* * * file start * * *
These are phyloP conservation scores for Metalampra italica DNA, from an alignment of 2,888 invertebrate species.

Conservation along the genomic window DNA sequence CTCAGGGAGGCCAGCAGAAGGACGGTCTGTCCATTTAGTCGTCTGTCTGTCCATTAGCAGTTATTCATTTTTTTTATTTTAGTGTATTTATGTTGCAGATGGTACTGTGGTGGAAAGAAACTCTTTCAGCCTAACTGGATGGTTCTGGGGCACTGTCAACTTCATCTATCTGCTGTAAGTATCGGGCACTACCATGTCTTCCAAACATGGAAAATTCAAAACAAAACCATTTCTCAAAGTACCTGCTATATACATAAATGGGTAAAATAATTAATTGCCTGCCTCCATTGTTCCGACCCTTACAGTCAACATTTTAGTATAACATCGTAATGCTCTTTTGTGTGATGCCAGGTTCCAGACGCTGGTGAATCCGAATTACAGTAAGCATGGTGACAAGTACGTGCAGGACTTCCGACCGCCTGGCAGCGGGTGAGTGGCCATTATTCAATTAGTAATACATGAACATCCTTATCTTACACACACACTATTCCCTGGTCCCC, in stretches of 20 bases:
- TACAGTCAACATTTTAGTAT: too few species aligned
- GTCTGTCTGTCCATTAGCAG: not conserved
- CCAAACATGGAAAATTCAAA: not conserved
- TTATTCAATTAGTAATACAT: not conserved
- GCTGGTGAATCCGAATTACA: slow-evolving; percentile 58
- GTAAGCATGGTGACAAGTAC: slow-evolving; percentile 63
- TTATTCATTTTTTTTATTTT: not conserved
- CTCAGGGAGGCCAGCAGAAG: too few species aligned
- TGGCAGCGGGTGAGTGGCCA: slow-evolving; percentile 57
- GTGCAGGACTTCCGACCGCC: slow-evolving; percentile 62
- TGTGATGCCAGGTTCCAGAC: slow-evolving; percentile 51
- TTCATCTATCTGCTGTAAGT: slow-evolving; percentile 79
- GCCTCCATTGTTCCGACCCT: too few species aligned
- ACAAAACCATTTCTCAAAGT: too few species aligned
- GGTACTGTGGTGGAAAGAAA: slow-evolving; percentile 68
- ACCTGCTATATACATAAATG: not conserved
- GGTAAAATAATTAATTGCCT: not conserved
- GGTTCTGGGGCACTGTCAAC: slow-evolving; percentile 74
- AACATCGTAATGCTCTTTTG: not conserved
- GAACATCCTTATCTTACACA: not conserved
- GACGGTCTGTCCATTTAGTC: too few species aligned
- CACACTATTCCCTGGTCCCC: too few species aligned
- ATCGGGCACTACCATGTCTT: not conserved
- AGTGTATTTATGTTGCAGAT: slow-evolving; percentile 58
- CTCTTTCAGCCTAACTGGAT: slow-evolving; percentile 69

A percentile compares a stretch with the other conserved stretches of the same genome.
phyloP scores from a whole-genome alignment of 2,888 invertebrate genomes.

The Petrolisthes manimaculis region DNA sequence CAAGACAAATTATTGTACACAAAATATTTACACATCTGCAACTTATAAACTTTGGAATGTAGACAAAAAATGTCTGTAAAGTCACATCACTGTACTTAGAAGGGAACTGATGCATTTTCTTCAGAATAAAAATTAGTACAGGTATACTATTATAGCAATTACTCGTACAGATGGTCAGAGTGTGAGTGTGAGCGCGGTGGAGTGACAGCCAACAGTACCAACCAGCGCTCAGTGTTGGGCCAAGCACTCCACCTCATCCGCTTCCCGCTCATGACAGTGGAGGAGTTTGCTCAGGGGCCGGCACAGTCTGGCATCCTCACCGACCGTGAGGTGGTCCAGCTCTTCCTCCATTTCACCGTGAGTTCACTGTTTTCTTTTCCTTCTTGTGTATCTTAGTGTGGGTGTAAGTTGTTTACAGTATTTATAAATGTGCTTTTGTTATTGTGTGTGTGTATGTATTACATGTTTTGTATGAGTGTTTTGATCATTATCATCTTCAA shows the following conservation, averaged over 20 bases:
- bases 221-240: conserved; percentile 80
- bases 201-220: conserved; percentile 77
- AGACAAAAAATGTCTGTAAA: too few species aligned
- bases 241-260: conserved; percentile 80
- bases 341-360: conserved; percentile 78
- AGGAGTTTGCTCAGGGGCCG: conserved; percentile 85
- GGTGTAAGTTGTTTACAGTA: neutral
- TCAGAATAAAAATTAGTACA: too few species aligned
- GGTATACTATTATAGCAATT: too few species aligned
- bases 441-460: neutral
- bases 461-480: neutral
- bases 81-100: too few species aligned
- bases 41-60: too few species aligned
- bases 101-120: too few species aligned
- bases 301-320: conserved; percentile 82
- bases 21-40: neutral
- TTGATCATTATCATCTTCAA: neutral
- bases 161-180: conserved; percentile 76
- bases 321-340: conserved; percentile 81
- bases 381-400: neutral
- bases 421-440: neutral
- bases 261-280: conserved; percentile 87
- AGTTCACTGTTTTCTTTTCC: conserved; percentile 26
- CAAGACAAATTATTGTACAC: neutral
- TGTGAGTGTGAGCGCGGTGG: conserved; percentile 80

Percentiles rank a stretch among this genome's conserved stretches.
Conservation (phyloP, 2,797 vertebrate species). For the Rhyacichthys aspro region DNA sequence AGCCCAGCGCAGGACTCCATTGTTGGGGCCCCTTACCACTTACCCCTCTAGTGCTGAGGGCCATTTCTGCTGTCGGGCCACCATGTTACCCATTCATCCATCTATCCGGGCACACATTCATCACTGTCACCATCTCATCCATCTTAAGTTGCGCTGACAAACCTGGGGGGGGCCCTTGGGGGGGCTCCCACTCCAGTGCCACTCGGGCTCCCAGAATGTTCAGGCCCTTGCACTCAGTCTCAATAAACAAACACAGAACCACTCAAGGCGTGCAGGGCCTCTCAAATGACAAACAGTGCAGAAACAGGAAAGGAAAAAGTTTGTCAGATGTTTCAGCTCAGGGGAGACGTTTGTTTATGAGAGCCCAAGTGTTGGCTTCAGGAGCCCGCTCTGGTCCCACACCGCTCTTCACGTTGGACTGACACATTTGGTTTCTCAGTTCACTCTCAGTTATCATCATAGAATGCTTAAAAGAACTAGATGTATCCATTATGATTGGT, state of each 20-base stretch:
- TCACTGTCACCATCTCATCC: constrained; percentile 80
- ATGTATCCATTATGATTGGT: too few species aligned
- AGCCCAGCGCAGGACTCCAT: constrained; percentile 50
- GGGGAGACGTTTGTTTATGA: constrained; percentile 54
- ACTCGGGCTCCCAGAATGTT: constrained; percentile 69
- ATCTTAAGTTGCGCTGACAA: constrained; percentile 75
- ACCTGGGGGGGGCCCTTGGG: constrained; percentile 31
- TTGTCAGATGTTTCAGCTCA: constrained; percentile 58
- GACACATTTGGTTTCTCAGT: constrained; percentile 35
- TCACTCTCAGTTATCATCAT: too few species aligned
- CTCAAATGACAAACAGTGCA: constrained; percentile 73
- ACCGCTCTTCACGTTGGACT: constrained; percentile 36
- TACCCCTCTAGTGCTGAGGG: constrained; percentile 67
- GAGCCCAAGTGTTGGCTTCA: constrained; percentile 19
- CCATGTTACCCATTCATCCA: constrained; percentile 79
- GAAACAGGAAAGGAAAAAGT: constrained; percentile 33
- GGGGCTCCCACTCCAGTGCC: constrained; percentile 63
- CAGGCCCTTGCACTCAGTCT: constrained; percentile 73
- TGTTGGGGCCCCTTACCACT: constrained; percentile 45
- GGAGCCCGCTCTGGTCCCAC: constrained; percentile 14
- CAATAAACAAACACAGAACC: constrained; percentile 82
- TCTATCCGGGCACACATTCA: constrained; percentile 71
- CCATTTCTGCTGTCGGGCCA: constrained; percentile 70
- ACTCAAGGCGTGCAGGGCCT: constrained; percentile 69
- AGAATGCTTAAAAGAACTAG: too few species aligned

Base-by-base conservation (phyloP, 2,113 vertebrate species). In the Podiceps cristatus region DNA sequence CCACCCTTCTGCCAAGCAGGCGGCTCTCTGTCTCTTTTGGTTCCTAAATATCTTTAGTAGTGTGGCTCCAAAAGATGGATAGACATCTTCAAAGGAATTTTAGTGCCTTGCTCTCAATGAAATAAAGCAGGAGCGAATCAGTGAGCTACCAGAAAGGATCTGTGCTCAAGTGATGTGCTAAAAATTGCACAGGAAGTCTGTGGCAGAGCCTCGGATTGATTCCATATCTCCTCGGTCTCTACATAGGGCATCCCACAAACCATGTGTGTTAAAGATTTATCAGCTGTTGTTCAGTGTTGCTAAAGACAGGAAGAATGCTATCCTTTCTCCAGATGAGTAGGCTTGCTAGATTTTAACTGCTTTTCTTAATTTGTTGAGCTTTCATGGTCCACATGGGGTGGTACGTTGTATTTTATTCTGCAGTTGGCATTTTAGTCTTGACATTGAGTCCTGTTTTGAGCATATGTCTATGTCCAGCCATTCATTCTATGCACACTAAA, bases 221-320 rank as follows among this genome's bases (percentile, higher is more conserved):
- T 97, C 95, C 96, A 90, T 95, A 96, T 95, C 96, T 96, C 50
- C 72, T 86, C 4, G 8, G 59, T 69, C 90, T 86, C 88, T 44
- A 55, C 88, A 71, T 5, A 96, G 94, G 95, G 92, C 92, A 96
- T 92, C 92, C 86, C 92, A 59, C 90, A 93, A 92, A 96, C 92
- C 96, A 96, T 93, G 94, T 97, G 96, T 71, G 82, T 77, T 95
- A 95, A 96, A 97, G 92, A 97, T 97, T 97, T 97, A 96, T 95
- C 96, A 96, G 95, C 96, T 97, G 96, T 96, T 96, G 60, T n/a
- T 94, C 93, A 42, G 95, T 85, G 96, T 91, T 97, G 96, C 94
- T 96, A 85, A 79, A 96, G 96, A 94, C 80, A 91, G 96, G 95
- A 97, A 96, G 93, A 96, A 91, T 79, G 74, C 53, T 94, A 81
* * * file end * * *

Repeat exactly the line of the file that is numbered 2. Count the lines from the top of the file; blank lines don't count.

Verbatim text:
Conservation along the genomic window DNA sequence CTCAGGGAGGCCAGCAGAAGGACGGTCTGTCCATTTAGTCGTCTGTCTGTCCATTAGCAGTTATTCATTTTTTTTATTTTAGTGTATTTATGTTGCAGATGGTACTGTGGTGGAAAGAAACTCTTTCAGCCTAACTGGATGGTTCTGGGGCACTGTCAACTTCATCTATCTGCTGTAAGTATCGGGCACTACCATGTCTTCCAAACATGGAAAATTCAAAACAAAACCATTTCTCAAAGTACCTGCTATATACATAAATGGGTAAAATAATTAATTGCCTGCCTCCATTGTTCCGACCCTTACAGTCAACATTTTAGTATAACATCGTAATGCTCTTTTGTGTGATGCCAGGTTCCAGACGCTGGTGAATCCGAATTACAGTAAGCATGGTGACAAGTACGTGCAGGACTTCCGACCGCCTGGCAGCGGGTGAGTGGCCATTATTCAATTAGTAATACATGAACATCCTTATCTTACACACACACTATTCCCTGGTCCCC, in stretches of 20 bases: